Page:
A comprehensive infrastructure for big data in cancer research: Accelerating cancer research and precision medicine

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2017-09-21

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Abstract

© 2017 Hinkson, Davidsen, Klemm, Kerlavage and Kibbe. Advancements in next-generation sequencing and other -omics technologies are accelerating the detailed molecular characterization of individual patient tumors, and driving the evolution of precision medicine. Cancer is no longer considered a single disease, but rather, a diverse array of diseases wherein each patient has a unique collection of germline variants and somatic mutations. Molecular profiling of patient-derived samples has led to a data explosion that could help us understand the contributions of environment and germline to risk, therapeutic response, and outcome. To maximize the value of these data, an interdisciplinary approach is paramount. The National Cancer Institute (NCI) has initiated multiple projects to characterize tumor samples using multi-omic approaches. These projects harness the expertise of clinicians, biologists, computer scientists, and software engineers to investigate cancer biology and therapeutic response in multidisciplinary teams. Petabytes of cancer genomic, transcriptomic, epigenomic, proteomic, and imaging data have been generated by these projects. To address the data analysis challenges associated with these large datasets, the NCI has sponsored the development of the Genomic Data Commons (GDC) and three Cloud Resources. The GDC ensures data and metadata quality, ingests and harmonizes genomic data, and securely redistributes the data. During its pilot phase, the Cloud Resources tested multiple cloud-based approaches for enhancing data access, collaboration, computational scalability, resource democratization, and reproducibility. These NCI-led efforts are continuously being refined to better support open data practices and precision oncology, and to serve as building blocks of the NCI Cancer Research Data Commons.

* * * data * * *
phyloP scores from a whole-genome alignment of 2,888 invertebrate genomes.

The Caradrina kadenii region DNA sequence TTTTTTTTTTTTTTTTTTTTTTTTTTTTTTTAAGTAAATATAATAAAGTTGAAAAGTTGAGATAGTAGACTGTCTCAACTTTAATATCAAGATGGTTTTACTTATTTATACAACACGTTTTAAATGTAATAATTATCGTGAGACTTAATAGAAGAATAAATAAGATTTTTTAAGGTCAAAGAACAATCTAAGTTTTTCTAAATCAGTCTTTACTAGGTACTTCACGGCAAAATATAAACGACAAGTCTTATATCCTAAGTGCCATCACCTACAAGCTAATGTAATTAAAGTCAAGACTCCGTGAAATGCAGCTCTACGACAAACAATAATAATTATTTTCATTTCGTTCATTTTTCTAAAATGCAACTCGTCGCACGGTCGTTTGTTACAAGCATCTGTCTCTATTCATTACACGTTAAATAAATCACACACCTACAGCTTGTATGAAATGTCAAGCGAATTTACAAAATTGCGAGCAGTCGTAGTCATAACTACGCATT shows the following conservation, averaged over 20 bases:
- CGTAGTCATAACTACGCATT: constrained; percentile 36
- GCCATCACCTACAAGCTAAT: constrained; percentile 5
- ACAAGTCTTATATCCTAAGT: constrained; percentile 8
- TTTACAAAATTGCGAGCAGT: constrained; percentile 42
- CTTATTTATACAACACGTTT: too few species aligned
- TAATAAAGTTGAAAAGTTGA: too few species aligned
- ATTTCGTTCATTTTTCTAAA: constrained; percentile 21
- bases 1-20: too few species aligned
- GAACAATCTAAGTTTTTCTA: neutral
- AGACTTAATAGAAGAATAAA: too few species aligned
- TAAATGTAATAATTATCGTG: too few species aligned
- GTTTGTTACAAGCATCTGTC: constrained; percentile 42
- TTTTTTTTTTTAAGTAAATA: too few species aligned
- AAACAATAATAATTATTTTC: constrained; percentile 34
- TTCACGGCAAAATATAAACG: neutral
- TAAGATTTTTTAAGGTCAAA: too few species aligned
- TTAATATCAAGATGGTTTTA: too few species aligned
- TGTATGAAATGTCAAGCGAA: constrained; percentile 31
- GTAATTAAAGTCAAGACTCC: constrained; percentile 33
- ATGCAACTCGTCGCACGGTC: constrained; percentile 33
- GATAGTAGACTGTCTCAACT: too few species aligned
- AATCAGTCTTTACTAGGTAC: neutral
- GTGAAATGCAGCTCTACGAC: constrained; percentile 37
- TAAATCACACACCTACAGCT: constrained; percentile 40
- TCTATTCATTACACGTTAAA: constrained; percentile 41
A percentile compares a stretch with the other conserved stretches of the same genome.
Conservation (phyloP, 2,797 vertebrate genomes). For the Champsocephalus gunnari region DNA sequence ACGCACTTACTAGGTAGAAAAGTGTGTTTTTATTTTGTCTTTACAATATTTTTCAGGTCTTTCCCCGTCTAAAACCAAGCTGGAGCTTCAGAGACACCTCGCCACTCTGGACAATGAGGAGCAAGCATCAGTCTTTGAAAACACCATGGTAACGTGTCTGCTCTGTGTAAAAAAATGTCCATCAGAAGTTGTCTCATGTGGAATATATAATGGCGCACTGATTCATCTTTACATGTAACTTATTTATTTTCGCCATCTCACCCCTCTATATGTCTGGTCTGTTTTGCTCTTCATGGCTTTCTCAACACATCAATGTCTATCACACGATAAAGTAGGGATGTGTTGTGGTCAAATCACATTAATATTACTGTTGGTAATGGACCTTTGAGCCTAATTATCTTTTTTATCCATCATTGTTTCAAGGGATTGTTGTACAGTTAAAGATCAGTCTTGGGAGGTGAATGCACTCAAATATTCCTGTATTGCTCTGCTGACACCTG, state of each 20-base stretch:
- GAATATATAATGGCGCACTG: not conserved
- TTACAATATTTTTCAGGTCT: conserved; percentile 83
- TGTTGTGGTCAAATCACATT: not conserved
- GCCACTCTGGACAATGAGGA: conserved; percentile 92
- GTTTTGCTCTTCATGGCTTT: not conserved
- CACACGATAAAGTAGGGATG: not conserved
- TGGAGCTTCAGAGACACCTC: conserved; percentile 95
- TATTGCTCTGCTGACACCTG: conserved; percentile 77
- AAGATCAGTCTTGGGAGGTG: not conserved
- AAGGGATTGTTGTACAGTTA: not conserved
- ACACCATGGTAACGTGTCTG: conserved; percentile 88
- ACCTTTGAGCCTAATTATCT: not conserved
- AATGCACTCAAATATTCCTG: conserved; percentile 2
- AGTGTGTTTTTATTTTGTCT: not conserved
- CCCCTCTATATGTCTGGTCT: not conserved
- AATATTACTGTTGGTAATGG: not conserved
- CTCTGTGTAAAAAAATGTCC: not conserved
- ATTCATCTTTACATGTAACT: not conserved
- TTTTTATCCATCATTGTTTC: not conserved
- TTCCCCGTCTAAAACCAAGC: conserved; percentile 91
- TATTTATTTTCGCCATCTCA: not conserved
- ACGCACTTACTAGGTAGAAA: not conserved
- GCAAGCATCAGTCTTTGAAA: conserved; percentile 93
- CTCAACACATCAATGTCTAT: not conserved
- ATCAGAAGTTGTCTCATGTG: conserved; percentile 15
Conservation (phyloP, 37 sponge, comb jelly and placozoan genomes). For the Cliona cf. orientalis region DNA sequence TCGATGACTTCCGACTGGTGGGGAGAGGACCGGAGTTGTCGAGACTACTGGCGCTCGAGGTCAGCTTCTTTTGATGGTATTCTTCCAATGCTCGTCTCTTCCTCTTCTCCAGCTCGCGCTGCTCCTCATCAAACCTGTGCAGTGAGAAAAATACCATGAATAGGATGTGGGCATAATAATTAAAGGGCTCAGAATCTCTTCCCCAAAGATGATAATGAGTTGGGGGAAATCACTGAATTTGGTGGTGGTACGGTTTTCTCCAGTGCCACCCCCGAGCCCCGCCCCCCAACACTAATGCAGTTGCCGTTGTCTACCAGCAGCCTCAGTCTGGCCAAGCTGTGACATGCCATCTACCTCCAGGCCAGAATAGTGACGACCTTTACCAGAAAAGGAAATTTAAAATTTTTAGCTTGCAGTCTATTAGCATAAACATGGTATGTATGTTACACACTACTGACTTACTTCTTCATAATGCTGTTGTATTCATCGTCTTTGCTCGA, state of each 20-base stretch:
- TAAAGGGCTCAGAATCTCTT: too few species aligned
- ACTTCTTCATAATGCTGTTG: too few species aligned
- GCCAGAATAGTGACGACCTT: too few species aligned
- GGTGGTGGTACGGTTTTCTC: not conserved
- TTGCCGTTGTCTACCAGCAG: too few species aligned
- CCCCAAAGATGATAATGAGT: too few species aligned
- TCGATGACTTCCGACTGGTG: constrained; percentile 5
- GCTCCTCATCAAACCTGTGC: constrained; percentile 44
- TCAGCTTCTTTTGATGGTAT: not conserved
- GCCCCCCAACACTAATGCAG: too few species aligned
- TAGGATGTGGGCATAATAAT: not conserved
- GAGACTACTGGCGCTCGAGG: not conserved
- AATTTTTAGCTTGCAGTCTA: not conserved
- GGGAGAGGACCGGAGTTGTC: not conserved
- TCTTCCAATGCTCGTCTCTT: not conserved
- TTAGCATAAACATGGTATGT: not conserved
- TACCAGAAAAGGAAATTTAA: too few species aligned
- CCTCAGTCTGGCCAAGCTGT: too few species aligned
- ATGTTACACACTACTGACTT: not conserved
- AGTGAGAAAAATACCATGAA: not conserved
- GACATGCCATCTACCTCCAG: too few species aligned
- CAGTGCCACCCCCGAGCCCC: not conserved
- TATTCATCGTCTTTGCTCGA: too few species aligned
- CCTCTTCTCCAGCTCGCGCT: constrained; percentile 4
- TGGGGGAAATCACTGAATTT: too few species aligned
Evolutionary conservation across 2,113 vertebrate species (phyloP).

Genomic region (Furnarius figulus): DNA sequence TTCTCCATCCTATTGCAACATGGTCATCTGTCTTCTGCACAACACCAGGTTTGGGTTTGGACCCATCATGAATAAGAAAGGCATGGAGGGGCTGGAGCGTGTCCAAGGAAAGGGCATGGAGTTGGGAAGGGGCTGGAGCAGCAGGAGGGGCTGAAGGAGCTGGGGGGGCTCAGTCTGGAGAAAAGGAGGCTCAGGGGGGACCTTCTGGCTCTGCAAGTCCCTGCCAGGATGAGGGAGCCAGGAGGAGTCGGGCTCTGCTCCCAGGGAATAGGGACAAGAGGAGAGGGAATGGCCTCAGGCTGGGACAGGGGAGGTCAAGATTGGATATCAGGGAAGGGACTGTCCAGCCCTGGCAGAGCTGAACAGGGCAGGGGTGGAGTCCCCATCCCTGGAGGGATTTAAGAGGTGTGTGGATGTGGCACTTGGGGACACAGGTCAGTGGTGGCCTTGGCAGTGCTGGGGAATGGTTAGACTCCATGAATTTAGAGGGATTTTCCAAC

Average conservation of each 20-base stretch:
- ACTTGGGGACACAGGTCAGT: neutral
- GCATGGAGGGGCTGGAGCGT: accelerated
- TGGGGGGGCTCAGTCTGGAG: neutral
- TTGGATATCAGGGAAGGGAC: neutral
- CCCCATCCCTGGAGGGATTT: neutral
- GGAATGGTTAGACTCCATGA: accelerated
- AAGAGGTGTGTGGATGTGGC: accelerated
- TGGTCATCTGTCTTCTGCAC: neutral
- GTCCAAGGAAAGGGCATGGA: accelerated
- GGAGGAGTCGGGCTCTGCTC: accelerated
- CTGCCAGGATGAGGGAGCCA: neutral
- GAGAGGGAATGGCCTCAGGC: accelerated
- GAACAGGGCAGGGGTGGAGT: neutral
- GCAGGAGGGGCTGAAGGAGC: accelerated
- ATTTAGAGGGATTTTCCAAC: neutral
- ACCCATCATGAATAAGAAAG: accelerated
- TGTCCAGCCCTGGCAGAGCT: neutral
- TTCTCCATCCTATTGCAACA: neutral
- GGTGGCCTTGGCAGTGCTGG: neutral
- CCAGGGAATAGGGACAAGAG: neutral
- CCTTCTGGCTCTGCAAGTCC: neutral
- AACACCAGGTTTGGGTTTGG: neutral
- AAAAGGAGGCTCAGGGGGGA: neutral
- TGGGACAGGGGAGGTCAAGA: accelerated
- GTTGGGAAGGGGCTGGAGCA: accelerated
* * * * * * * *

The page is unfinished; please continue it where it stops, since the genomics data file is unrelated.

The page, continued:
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10.3389/fcell.2017.00083

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Hinkson, Izumi V, Tanja M Davidsen, Juli D Klemm, Anthony R Kerlavage, Warren A Kibbe and Ishwar Chandramouliswaran (2017). A comprehensive infrastructure for big data in cancer research: Accelerating cancer research and precision medicine. Frontiers in Cell and Developmental Biology, 5(SEP). 10.3389/fcell.2017.00083 Retrieved from https://hdl.handle.net/10161/15685.

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Scholars@Duke

Kibbe

Warren Alden Kibbe

Professor in Biostatistics & Bioinformatics

Warren A. Kibbe, PhD, is chief for Translational Biomedical Informatics in the Department of Biostatistics and Bioinformatics and Chief Data Officer for the Duke Cancer Institute. He joined the Duke University School of Medicine in August after serving as the acting deputy director of the National Cancer Institute (NCI) and director of the NCI’s Center for Biomedical Informatics and Information Technology where he oversaw 60 federal employees and more than 600 contractors, and served as an acting Deputy Director for NCI. As an acting Deputy Director, Dr. Kibbe was involved in the myriad of activities that NCI oversees as a research organization, as a convening body for cancer research, and as a major funder of cancer research, funding nearly $4B US annually in cancer research throughout the United States. 


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